This session will take place in memory of Kenny Simpson of Police Scotland, a tireless campaigner of compassionate policing of the MDA 71 who died 3 years ago, and whose service of remembrance was held on the 26th February 2018. We will hear from a range of speakers who will speak about trauma and compassion in the criminal justice system, and how the Misuse of Drugs Act- and the way it is policed and prosecuted – impacts drug consumers.
As usual, the format will be short presentations with Q & A’s, then small group conversations on the issues raised. Outcomes of the discussions will be recorded and fed into the wider discussion and engagements taking place this year.
Our speakers are:
- Iain Smith: Iain won Lawyer of the year in 2020 for his work on childhood trauma and the criminal justice system.
- Robert More: Robert is a lawyer with in-depth experience on the policing and prosecution of MDA offences.
- Claire Mitchell QC: Claire is a criminal defence and appeals court QC, with expertise in human rights.
- Graham Goulden: Cultivating Minds. Graham is an advocate of compassionate approaches to policing having spent the last 8 years of his Police Scotland career at the Violence Reduction Unit.
Questions to deliberate
- What impact does the MDA have on people who are prosecuted under it?
- Does it complement or contradict the Public Health focus of Scottish Drug Policy?
- What mechanisms can be implemented under the current law that would improve public health responses to drug use – both ‘problematic’ and ‘recreational’?
The event will be held on MS Teams, and a link will be sent out on the morning of the 26th February. Spaces will be limited so please book using the Eventbrite link below, or email Anna Ross at firstname.lastname@example.org
The Scottish Drug Policy Conversations was set up in 2015 by Mike McCarron and Anna Ross in order to instigate respectful dialogue between different stakeholders in drug policy. The initial brief focussed on the Misuse of Drugs Act 1971 and whether it was fit for purpose in a 21st Century Scotland. Over the course of 6 years we explored a range of topics (see further www.sdpc.org.uk/documents ) and we have returned to this theme in light of the MDA’s 50th anniversary, and the Scottish Governments commitment to engaging stakeholders on the impact of the MDA in Scotland.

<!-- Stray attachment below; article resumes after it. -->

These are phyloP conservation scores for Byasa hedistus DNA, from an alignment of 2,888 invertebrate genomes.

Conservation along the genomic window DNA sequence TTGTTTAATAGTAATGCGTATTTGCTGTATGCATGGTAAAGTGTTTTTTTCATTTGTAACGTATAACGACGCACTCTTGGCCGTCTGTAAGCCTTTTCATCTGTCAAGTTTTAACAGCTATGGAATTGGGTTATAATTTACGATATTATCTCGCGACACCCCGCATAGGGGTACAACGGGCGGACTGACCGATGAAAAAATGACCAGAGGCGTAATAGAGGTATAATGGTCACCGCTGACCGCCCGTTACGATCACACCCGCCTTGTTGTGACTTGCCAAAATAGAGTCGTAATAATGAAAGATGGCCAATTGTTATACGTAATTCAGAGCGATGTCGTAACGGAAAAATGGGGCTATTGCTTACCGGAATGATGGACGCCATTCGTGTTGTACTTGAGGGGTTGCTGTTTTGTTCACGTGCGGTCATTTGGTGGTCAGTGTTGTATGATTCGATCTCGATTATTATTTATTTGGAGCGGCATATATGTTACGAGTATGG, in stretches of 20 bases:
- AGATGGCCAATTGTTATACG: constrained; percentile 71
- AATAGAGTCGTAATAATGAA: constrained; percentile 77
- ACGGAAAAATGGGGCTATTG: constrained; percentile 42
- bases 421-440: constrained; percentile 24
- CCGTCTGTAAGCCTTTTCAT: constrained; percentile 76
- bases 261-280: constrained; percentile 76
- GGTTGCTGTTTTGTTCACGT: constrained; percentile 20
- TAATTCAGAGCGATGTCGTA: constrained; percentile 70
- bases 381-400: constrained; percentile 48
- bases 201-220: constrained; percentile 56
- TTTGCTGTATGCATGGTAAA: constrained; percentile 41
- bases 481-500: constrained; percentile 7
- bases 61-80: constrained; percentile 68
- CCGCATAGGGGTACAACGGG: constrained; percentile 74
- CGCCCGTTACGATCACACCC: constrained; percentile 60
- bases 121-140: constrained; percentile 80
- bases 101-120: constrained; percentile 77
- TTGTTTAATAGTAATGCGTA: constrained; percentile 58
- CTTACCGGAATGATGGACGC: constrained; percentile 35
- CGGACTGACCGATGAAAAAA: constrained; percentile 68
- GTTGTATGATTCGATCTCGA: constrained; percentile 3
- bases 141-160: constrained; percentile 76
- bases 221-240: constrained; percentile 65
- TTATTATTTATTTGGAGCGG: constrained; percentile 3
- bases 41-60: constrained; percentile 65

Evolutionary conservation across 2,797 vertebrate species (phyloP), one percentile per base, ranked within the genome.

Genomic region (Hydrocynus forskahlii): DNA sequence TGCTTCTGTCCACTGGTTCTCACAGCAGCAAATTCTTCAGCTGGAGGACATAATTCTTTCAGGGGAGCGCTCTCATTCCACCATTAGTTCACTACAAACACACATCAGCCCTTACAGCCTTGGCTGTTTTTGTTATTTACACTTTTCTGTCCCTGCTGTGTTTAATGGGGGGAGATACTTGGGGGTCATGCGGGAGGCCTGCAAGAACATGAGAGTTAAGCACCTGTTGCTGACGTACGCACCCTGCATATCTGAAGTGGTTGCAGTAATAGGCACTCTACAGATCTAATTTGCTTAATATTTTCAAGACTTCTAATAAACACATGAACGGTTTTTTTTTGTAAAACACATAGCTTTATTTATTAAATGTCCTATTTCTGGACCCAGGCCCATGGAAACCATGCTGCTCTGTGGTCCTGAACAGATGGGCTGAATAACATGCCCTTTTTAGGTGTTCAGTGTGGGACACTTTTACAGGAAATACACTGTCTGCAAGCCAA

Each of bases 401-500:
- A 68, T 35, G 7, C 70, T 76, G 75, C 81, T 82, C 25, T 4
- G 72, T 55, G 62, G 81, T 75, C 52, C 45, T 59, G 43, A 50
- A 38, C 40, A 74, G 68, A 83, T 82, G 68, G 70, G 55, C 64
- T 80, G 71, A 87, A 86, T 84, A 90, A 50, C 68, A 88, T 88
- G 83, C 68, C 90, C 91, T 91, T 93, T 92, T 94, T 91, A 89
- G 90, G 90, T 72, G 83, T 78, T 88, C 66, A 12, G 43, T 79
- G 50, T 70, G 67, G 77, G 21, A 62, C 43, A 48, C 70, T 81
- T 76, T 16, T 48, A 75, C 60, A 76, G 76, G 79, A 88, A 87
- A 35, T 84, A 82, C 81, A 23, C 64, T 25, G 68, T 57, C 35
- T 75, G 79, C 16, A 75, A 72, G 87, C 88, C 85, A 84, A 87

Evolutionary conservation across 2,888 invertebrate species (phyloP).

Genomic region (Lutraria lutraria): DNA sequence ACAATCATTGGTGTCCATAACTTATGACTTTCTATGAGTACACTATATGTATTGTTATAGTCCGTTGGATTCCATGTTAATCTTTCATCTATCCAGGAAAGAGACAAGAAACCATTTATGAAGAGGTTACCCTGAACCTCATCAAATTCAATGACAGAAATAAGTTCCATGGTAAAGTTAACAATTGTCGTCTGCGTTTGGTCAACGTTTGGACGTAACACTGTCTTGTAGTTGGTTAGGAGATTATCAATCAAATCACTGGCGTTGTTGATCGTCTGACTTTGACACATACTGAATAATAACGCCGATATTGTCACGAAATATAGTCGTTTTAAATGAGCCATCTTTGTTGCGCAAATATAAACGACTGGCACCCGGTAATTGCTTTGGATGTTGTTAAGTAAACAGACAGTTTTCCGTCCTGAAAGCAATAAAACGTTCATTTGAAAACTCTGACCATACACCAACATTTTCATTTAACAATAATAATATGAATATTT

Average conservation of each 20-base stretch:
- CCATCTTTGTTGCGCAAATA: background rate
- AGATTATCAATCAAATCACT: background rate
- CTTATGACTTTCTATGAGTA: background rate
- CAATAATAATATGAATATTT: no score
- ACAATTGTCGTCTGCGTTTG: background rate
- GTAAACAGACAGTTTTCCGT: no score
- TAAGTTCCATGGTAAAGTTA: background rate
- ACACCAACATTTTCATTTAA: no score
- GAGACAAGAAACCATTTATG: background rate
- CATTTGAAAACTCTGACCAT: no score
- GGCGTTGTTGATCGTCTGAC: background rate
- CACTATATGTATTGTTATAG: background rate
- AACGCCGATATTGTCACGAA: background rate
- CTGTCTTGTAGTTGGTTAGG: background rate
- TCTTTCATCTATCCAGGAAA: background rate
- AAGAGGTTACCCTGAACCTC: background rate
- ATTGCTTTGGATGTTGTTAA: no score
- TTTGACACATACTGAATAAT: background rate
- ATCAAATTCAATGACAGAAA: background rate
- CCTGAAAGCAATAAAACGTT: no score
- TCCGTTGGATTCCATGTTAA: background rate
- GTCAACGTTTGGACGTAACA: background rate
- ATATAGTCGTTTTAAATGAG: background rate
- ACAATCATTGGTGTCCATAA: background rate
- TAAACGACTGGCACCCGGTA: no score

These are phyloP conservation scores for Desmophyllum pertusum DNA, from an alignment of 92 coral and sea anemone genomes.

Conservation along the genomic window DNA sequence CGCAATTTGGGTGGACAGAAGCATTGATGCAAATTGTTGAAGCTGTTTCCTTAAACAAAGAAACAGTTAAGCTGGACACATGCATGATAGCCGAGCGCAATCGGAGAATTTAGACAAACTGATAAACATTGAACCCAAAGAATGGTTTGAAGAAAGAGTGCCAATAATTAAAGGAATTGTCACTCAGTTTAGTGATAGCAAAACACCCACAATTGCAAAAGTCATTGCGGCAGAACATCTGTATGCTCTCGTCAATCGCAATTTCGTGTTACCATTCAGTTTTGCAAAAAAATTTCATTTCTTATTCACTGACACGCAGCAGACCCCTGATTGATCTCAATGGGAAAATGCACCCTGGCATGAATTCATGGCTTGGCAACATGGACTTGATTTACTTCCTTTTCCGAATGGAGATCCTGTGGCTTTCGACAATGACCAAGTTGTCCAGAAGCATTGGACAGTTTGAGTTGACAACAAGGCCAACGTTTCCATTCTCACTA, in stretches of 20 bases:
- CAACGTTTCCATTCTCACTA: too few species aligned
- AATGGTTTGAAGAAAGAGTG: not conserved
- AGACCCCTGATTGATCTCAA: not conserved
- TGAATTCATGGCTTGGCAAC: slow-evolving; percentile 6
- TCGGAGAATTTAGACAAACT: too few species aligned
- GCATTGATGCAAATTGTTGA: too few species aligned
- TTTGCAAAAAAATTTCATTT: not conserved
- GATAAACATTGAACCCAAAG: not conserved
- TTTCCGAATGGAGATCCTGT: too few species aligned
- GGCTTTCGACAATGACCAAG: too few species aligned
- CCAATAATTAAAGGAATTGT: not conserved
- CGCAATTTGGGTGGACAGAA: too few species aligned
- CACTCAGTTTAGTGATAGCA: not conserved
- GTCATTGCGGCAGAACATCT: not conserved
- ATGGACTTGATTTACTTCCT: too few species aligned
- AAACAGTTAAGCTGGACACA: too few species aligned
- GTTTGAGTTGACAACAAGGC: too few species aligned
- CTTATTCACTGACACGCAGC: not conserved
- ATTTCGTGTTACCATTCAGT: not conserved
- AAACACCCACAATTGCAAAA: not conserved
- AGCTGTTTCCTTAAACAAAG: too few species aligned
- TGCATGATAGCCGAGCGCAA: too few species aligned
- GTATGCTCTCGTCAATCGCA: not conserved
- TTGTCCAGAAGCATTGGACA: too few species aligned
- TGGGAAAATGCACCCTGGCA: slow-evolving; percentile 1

The Misuse of Drugs Act 1971 is a reserved matter under Schedule 5 B1 of The Scotland Act 1998. Interpretation of the 1971 Act, where possible, is devolved to the Scottish Parliament. Scotland’s current drug policy document ‘Rights, Respect and Recovery (2018) sets out strategic actions designed to promote recovery of people with drug problems and reduce the impact of problematic drug use through improving the life chances of those most likely to develop such problematic drug use. An established priority in Scottish political and civic discourse is investment in preventative measures through addressing wider societal inequalities, such as more early years support. However, there are many other preventative options, not yet realised, that have significant relevance for reducing drug problems at population level.
In recent years there have been increasing calls from prominent figures and institutions around the word for a change in how governments respond to drug use and the social harms stemming from problematic drug use (RSA, 2007; UKDPC; IDPC, TDPF,). However, despite the mounting evidence presented, including recommendations by the Scottish Affairs Select Committee in 2019, and the 2018 Scottish drug policy strategy ‘Rights, Respects and Recovery, Westminster Governments continue to reject calls for a review of the effectiveness of current UK drug policy legislation.
With this perspective SDPC aims to bring together expert stakeholders and the wider drug policy community in order to review current drug policy and practice in Scotland. We will explore whether there is flexibility within the current law to implement a range of public health responses, and what legal changes would/should be made if we were to have full control over drug policy legislation.